Despite the setbacks, Houghton believes the project was a success. “For the record, we had the time of our lives!” he said, later telling me, “Everything from how it happened, to having Jonathan Butler on the record, to how the cover looks was a long-term dream that finally came to pass.”

The resulting 20-plus song set is very close to the original recording sessions, with little being cut for the final album. “For the most part, what you hear is what happened,” said Houghton.

Houghton is particularly proud to have the singing talent of 9-year-old daughter Mariah on the album. You can hear her on the reprise of Tommy Walker’s “He Knows My Name” (disc 1, track 9). Amazingly, with the help of Aaron Lindsay, Mariah’s part was recorded in the studio, not live in South Africa. The reason was mainly due to safety concerns. Houghton almost got misty-eyed when he told me, “Hearing your daughter on tape and then singing together with her, ah man!” There couldn’t have been a finer moment.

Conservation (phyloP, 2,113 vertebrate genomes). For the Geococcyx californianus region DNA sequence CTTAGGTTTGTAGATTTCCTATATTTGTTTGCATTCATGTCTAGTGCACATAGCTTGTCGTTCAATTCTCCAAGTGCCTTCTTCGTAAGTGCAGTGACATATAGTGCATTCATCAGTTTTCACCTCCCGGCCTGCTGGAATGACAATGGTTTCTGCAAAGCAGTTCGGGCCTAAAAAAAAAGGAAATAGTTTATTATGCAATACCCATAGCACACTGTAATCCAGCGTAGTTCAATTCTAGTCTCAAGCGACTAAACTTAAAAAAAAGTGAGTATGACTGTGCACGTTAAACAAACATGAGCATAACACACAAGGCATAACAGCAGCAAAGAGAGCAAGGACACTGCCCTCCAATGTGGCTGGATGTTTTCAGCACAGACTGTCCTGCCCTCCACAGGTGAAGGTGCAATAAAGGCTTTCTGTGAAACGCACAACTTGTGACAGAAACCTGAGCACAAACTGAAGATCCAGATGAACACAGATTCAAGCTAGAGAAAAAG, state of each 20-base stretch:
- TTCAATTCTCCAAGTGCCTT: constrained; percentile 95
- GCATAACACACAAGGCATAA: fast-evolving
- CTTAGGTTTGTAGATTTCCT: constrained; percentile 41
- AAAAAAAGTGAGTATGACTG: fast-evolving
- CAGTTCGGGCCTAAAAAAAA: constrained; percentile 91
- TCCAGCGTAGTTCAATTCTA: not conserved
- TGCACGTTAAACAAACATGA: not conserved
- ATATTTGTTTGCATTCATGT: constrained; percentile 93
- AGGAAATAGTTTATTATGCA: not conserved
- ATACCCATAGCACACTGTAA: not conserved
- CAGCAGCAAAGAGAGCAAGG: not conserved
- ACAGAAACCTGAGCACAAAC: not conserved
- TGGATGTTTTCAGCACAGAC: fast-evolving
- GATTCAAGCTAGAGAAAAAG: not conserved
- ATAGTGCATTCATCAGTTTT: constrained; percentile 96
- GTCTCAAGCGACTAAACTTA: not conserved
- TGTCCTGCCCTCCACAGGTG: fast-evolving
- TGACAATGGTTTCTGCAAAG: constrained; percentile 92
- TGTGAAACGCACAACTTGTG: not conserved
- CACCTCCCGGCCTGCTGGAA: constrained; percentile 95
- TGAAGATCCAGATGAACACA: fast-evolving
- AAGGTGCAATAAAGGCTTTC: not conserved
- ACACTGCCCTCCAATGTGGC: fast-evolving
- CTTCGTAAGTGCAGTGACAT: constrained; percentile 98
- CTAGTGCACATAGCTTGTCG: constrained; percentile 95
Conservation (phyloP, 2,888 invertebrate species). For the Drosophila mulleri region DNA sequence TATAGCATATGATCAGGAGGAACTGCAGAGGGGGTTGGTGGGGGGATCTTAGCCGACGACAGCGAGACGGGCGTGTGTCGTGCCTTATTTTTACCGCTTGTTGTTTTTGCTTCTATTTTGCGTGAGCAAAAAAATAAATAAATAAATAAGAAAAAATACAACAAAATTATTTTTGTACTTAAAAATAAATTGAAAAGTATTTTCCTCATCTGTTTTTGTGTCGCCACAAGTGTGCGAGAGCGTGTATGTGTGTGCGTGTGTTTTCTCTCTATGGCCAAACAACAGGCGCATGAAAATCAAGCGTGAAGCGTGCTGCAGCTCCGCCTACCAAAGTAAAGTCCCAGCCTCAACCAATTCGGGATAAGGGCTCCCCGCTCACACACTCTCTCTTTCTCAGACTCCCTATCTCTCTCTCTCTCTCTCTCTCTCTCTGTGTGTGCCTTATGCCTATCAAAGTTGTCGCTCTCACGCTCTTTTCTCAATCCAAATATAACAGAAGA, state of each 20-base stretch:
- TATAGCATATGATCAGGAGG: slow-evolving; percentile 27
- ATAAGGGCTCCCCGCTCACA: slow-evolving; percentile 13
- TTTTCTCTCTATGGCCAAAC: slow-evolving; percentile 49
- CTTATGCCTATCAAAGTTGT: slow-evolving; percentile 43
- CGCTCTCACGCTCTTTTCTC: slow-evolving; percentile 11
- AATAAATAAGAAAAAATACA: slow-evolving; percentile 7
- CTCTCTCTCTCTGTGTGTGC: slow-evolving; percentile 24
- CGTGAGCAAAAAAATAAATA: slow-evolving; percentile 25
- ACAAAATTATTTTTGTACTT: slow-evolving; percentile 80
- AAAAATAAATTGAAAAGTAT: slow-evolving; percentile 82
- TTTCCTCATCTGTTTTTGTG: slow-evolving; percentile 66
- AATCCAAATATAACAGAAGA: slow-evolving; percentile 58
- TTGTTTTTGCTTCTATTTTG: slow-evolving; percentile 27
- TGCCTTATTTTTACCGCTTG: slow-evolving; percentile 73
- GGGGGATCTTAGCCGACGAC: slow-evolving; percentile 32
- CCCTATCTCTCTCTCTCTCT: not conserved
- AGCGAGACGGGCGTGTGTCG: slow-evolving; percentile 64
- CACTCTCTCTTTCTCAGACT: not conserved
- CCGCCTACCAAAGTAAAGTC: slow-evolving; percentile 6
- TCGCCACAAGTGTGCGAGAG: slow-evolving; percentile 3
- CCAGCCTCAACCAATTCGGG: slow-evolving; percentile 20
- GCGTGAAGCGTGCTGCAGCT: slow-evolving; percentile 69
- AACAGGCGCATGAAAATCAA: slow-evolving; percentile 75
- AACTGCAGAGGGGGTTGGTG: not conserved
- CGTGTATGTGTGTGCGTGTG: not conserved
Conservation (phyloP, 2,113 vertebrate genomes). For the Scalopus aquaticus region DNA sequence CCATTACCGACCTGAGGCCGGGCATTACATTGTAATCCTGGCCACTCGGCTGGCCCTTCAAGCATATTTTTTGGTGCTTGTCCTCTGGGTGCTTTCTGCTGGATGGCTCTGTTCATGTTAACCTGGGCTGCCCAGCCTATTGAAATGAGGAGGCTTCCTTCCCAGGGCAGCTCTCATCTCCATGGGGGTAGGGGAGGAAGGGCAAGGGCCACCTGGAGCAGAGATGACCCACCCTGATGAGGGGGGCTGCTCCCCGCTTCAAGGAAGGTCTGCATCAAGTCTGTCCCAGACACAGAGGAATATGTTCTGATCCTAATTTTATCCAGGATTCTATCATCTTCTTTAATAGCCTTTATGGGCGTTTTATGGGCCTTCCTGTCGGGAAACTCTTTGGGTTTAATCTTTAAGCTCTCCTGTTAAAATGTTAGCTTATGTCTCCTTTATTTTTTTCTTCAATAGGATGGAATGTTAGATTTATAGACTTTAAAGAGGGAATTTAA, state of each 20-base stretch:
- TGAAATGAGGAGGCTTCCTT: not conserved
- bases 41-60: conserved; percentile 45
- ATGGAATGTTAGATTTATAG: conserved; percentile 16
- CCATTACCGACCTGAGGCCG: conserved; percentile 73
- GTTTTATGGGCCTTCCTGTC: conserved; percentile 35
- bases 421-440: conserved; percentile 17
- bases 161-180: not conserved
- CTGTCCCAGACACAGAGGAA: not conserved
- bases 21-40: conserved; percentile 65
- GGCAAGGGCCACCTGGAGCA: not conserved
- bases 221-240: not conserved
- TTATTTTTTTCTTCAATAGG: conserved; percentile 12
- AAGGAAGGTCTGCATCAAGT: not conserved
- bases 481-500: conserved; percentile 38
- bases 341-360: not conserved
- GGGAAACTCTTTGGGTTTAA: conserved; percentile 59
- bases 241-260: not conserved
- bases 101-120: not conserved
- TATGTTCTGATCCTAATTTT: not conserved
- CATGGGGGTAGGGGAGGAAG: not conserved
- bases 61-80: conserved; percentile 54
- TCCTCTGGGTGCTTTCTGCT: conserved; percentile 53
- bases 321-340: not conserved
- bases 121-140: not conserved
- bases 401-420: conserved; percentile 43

I was curious to find out what other moments on the album were Houghton’s favorites, specifically what, if any, were his favorite songs.

He laughed good-naturedly and first answered, “They are kind of like children – you can never really have a favorite.” But then he told me in all seriousness, “ ‘Not Forgotten,’ how it merged so well with the culture there and what it had to say, I think is one of my favorite songs to do [see disc 1, tracks 7-9], and ‘To Worship You I Live’ [disc 2, track 6] on the second CD, just sitting down at the piano and going for it is definitely my favorite thing to do.”

A worship leader with this kind of talent, visibility, and opportunity always needs prayer, so I asked Houghton how we could pray for him.

He answered, “I have met so many people with good intentions that just ended up so far off course because of the pressure of record companies. I am a man of deep convictions and no compromise. I guess the prayer is that that remains galvanized and we stay the course in our purpose.”

Amen to that, my brother. Amen.

Look for Israel Houghton as one of the headliners of next year’s Stellar Awards, January 21, 2006. And be sure to check out the Alive in South Africa DVD, slated to release the end of January 2006.